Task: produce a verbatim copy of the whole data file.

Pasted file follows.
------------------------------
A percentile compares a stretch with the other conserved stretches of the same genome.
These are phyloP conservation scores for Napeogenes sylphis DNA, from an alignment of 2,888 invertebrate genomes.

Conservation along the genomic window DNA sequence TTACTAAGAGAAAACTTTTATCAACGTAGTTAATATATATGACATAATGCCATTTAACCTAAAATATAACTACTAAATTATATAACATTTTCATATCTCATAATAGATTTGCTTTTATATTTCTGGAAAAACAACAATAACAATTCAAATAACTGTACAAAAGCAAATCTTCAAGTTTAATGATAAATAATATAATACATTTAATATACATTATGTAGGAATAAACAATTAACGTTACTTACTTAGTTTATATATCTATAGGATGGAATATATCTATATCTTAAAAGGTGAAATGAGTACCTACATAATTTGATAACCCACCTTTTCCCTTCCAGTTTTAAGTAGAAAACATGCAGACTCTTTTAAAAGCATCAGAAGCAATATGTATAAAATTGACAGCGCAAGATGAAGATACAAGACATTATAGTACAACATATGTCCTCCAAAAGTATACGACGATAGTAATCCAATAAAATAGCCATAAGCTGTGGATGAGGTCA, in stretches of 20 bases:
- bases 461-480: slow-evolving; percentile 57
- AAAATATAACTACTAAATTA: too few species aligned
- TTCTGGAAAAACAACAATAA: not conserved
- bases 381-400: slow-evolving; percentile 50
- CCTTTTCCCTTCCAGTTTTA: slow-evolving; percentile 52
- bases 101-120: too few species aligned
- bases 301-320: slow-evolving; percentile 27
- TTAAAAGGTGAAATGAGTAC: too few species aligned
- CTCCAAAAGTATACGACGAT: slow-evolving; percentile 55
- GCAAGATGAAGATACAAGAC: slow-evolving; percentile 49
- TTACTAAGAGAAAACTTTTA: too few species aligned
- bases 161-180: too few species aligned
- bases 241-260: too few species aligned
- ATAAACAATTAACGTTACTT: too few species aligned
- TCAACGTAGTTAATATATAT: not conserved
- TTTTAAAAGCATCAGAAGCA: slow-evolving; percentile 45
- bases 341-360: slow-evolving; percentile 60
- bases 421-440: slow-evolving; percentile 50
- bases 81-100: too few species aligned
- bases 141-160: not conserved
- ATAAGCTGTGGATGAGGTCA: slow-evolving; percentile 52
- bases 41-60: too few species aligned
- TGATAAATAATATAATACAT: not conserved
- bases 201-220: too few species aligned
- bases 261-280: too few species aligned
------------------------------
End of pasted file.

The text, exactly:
A percentile compares a stretch with the other conserved stretches of the same genome.
These are phyloP conservation scores for Napeogenes sylphis DNA, from an alignment of 2,888 invertebrate genomes.

Conservation along the genomic window DNA sequence TTACTAAGAGAAAACTTTTATCAACGTAGTTAATATATATGACATAATGCCATTTAACCTAAAATATAACTACTAAATTATATAACATTTTCATATCTCATAATAGATTTGCTTTTATATTTCTGGAAAAACAACAATAACAATTCAAATAACTGTACAAAAGCAAATCTTCAAGTTTAATGATAAATAATATAATACATTTAATATACATTATGTAGGAATAAACAATTAACGTTACTTACTTAGTTTATATATCTATAGGATGGAATATATCTATATCTTAAAAGGTGAAATGAGTACCTACATAATTTGATAACCCACCTTTTCCCTTCCAGTTTTAAGTAGAAAACATGCAGACTCTTTTAAAAGCATCAGAAGCAATATGTATAAAATTGACAGCGCAAGATGAAGATACAAGACATTATAGTACAACATATGTCCTCCAAAAGTATACGACGATAGTAATCCAATAAAATAGCCATAAGCTGTGGATGAGGTCA, in stretches of 20 bases:
- bases 461-480: slow-evolving; percentile 57
- AAAATATAACTACTAAATTA: too few species aligned
- TTCTGGAAAAACAACAATAA: not conserved
- bases 381-400: slow-evolving; percentile 50
- CCTTTTCCCTTCCAGTTTTA: slow-evolving; percentile 52
- bases 101-120: too few species aligned
- bases 301-320: slow-evolving; percentile 27
- TTAAAAGGTGAAATGAGTAC: too few species aligned
- CTCCAAAAGTATACGACGAT: slow-evolving; percentile 55
- GCAAGATGAAGATACAAGAC: slow-evolving; percentile 49
- TTACTAAGAGAAAACTTTTA: too few species aligned
- bases 161-180: too few species aligned
- bases 241-260: too few species aligned
- ATAAACAATTAACGTTACTT: too few species aligned
- TCAACGTAGTTAATATATAT: not conserved
- TTTTAAAAGCATCAGAAGCA: slow-evolving; percentile 45
- bases 341-360: slow-evolving; percentile 60
- bases 421-440: slow-evolving; percentile 50
- bases 81-100: too few species aligned
- bases 141-160: not conserved
- ATAAGCTGTGGATGAGGTCA: slow-evolving; percentile 52
- bases 41-60: too few species aligned
- TGATAAATAATATAATACAT: not conserved
- bases 201-220: too few species aligned
- bases 261-280: too few species aligned